Tackling a tricky crossword or a challenging Sudoku puzzle will not fend off age-related mental decline, new research has shown.
Scientists have, in recent years, argued that brain-training exercises, such as completing puzzles or learning another language, can reduce the risk of developing dementia. But that may not be the case after all, according to a team of Scottish researchers whose research was published in the BMJ.
The study’s authors argue that such pursuits will not necessarily act as a preventative, but they could still provide a “higher cognitive point” from which to decline.
The study considered 498 participants, all born in 1936 and who took a group intelligence test when they were 11 years old. Those records were kept by the Scottish Council for Research in Education. Then, at about 64 years old, they were tested for the current study and followed up with several more times for memory and mental processing over the next 15 years. The research was led by Roger Staff, honorary lecturer at the University of Aberdeen and head of medical physics at Aberdeen Royal Infirmary.
The researchers stressed that their work is an observational study, so it is “impossible for a causal effect to be inferred.”
James Pickett, head of research at the UK’s Alzheimer’s Society, said that other factors should also be taken into consideration. “Of all the diseases in the UK, dementia is now the biggest killer, so exploring potential factors which could reduce the risk of developing this devastating condition is fundamental to beating it,” he said. “Although playing ‘brain games’ such as Sudoku may not prevent dementia, is has been shown that regularly challenging yourself mentally seems to build up the brain’s ability to cope with disease.”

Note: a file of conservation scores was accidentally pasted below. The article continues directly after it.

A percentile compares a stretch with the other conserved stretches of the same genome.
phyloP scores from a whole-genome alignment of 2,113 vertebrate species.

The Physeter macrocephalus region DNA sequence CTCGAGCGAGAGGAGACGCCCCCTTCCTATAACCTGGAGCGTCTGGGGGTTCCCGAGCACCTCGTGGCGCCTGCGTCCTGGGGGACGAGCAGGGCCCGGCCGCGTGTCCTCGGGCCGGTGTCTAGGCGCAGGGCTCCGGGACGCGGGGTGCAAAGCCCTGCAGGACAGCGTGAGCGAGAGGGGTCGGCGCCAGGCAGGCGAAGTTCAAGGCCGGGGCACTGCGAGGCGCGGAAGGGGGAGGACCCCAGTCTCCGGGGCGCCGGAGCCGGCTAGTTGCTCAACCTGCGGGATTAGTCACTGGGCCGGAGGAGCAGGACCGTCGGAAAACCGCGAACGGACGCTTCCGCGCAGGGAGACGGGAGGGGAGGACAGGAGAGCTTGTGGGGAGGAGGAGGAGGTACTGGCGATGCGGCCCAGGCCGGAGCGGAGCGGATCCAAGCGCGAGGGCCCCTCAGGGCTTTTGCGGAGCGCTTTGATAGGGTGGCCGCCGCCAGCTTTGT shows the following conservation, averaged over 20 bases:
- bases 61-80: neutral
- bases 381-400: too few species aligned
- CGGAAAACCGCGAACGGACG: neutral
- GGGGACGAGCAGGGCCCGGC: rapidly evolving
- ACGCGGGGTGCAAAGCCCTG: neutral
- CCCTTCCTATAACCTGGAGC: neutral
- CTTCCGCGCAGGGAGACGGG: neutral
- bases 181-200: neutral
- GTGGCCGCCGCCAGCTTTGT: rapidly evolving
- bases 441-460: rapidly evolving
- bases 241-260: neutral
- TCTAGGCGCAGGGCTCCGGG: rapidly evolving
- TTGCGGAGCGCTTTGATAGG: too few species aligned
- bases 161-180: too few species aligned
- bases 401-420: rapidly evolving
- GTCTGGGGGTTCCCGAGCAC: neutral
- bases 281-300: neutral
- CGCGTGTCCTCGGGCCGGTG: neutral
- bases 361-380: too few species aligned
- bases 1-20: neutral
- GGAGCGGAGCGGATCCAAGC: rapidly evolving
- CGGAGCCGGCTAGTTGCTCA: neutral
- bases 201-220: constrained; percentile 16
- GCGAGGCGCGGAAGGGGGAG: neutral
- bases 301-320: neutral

“We know that what is good for the heart is good for the head, and there are other ways we can reduce our risk of developing dementia,” he added, “by taking steps towards a healthy lifestyle, eating a balanced diet, avoiding smoking and heavy drinking, and exercising regularly.”
The Alzheimer’s Society recently launched a brain game app called GameChanger “which won’t reduce the risk of dementia,” Pickett said, “but through playing it, it can help build an understanding of cognitive changes and the difference between cognitive decline and dementia.
Eventually, he said, “the GameChanger project could find people who are showing early signs of cognitive decline and get them involved in studies and trials to hopefully stop them developing dementia.”